Brazilian Riachuelo submarine passed first static immersion tests

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Photo Source : Guilherme Wiltgen / Defesa Aérea & Naval

The first Scorpene-class submarine of the Brazilian Navy, Riachuelo (S-40) has successfully passed its first static immersion trials on 21st November. It is an essential step that enables the testing of the density as well as the stability of the submarine. This first immersion is conducted by ICN, Nafco and Naval Group trio.

Within the scope of the trials, following the same procedures as for French submarines, propulsion was not used, so to move the submarine was towed to trial area by two tugboats. The trial was conducted toward the southern area of ​​Itacuruçá Island, Sepetiba Bay, at around 4, 5 nautical miles from the Itaguaí Naval Complex. At the area, a buoy was set in the bottom, to which the submarine will remain tied throughout the test.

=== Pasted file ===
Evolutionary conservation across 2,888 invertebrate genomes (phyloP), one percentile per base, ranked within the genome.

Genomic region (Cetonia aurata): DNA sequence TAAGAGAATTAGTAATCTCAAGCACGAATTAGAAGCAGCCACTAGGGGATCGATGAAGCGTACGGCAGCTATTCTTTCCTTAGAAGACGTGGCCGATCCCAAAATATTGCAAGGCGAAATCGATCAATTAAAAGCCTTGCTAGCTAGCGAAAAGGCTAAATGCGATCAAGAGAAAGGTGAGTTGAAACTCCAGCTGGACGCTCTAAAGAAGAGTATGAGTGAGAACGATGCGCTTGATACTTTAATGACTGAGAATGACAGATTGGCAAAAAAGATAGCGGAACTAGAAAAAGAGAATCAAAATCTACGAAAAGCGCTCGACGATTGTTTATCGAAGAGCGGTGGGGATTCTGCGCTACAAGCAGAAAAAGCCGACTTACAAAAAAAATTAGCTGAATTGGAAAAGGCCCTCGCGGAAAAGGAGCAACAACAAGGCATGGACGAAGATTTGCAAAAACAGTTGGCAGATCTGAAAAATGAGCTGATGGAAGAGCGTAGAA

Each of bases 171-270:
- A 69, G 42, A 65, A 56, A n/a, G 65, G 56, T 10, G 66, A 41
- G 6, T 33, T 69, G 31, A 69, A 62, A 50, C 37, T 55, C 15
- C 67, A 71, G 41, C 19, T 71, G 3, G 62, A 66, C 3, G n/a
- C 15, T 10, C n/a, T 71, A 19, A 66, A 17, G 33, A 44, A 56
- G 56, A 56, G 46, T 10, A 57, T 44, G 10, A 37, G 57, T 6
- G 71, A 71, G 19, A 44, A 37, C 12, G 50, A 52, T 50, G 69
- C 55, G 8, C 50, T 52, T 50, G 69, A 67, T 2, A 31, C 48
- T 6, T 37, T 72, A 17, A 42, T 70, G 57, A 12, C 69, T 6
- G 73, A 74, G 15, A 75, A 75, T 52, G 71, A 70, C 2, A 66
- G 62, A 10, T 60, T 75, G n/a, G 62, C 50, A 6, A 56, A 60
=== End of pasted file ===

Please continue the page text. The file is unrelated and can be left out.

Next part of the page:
The Riachuelo static immersion consists of a slow controlled water intake operation in the submarine ballast tanks until it is fully submerged. The entire process lasted approximately 4 hours, precisely because the test is performed without using its propulsion.

Static immersion was the first in a series of acceptance tests, which will take place at sea, which will be conducted from December this year.

Scorpene Class Submarines :

The Scorpène-class submarines are a class of diesel-electric attack submarines jointly developed by the French Direction des Constructions Navales (DCNS) now Naval Group and the Spanish company Navantia, and now by Naval Group.

The propulsion system of Scorpene-class submarines consists of 4 x MTU 12V396 SE84 series diesel engines coupled with Kermount Industries 580kW generators. Sensors and processing will be made up of an acoustic surveillance system, digital-assisted attack, and dedicated analysis and monitoring hardware. The sonar system will be provided by Thales.

The Scorpene-class submarines are armed with six 533mm torpedo launching tubes, 18 heavy weapons, tube-launched MBDA SM-39 Exocet anti-ship missiles and precision-guided weapons. The weapons are carried in weapon launching tubes and can be easily reloaded at sea.

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